Justice expects an E-FOIA avalanche

Justice expects an E-FOIA avalanche

By Shruti Dat'

GCN Staff

A recent lawsuit provides an inkling of the demands that regulatory agency information technology personnel could face in complying with Electronic Freedom of Information Act requests, a Justice Department official said.

Justice on Aug. 23 handed over computer tapes of information culled from several U.S. Attorney's Of-fice case management databases.

The action came in response to a ruling in a lawsuit filed in March 1998 by Public Citizen, a Washington advocacy group.

Public Citizen filed the lawsuit on behalf of the Transactional Records Access Clearinghouse. TRAC, a Syracuse University research center, provides access to a multitude of judicial records. Through the E-FOIA lawsuit, the clearinghouse sought case files for two U.S. attorney's districts.

Justice was required to provide electronic records from extensive databases of cases in the two districts, western Kentucky and Minnesota.

"The lawsuit secured the release of databases and established that the government may be required to release complex components of databases, including linking fields and tables necessary to make use of those databases," said Mike Tank-ersley, a Public Citizen lawyer.

"DOJ has generally been slow in providing requests for access to electronic databases," he said.

Tankersley said E-FOIA, which became law in 1996, is designed to increase public access to electronic records.

A Justice official, who spoke on condition of anonymity, said the department is still working on implementing all the requirements of E-FOIA and on offering Web access to information that can be legally disclosed.

The official said the long interim between the court order and the release of the computer tapes was largely a matter of deciding which information could be released and of allocating IT staff resources.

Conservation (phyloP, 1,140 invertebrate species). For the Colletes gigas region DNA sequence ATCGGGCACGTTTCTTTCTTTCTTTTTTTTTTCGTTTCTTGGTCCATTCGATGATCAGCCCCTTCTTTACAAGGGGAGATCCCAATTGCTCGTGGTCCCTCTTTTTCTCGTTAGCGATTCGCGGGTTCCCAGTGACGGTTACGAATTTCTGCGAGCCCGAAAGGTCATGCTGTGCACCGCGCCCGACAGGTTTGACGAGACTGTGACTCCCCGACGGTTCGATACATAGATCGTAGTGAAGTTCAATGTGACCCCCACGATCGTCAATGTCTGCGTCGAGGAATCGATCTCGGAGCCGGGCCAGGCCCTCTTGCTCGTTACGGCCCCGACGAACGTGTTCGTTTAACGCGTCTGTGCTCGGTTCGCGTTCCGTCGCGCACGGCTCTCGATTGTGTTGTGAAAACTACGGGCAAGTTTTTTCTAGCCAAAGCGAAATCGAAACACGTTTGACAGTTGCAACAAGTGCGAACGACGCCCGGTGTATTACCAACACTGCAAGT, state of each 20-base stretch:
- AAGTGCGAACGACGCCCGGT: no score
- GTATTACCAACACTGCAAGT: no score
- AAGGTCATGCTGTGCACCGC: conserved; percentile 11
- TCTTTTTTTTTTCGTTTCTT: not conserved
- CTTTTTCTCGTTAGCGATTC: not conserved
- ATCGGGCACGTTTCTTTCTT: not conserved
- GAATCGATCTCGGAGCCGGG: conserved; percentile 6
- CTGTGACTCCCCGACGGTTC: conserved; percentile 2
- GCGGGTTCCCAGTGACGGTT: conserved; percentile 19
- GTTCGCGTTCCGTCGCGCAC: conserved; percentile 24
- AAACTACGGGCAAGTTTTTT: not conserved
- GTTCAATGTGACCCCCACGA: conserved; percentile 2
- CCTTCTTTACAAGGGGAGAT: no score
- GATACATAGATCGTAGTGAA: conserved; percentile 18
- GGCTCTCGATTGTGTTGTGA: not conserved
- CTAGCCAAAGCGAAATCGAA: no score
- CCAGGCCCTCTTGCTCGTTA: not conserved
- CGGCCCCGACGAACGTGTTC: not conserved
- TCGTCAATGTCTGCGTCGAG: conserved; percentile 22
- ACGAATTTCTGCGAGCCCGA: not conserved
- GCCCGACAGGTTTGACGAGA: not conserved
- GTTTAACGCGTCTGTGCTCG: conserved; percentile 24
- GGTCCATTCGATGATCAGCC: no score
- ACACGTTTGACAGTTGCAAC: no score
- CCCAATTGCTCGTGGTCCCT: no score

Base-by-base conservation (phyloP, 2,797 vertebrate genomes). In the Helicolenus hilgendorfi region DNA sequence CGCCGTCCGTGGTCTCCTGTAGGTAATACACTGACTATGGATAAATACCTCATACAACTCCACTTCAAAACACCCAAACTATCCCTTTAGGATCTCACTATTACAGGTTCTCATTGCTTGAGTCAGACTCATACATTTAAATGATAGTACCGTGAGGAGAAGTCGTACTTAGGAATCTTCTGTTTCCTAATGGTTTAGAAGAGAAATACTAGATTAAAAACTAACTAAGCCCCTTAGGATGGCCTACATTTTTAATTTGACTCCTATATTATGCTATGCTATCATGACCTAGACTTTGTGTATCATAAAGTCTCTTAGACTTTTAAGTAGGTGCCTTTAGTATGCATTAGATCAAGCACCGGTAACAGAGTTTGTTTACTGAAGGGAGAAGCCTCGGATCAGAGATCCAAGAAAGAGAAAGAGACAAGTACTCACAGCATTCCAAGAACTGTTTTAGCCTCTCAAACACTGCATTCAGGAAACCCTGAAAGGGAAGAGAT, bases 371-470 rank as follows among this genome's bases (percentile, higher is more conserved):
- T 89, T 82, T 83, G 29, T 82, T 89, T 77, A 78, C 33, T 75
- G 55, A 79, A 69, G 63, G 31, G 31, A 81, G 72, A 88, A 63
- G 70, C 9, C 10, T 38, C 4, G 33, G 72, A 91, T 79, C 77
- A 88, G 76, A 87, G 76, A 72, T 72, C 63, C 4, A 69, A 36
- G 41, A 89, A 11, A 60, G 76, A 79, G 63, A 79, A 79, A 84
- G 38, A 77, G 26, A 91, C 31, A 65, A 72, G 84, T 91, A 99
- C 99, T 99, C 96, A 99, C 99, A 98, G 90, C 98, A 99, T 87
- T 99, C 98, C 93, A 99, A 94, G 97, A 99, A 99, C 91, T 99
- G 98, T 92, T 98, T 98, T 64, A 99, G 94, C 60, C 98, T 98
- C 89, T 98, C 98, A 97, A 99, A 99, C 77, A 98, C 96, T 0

"Why did it take so long? We were not attempting to withhold information, but we wanted to meet those competing interests," the official said.

"The reason why that information has not been public was because the law prohibits us fromdisclosing a lot of the information in that system," the official said.

For example, Justice cannot disclose information on grand jury proceedings in criminal cases. On the civil side, laws protecting individual privacy bar Justice from disclosing much of the information in its case management databases.

"When TRAC made the request and followed with the lawsuit, we could not provide the panoply of all the fields in the computer system. We could only provide some of those fields," the Justice official said.

"If we gave a lot of the information around the edges, it would be possible to figure out who a person is," the official said. "The challenge was to provide the information and be as open as possible without compromising the interests of citizens and criminal and civil investigations."

TRAC and Justice officials met and discussed each database field to decide whether the department could release information in that section.

For example, indictment dates were provided, but dates of grand jury testimony and Social Security numbers were not.

"We made point-by-point decisions about what is and what is not" in public bounds, the official said. "It was a deliberative and painstaking process."

A big concern for the department is the burden such requests place on Justice's IT staff.

The Justice official said that the executive office has competent case management staff members whose primary responsibility is to handle technology issues in the field.

E-FOIA requests divert time and attention from those duties, the official said.

"The recent TRAC lawsuit only focused on two districts, but writing the program to generate the information is tremendously time-consuming," the official said.

The official anticipates that interest in such information will increase as word of the lawsuit spreads.

"Frankly, that is one of our concerns. As the requests come in, it will be a significant time and human resource issue for us."

To handle such requests, the U.S. Attorney's Office is reconsidering its personnel and equipment needs.

"We like to think we are above the curve in anticipating more of these coming in," the official said.


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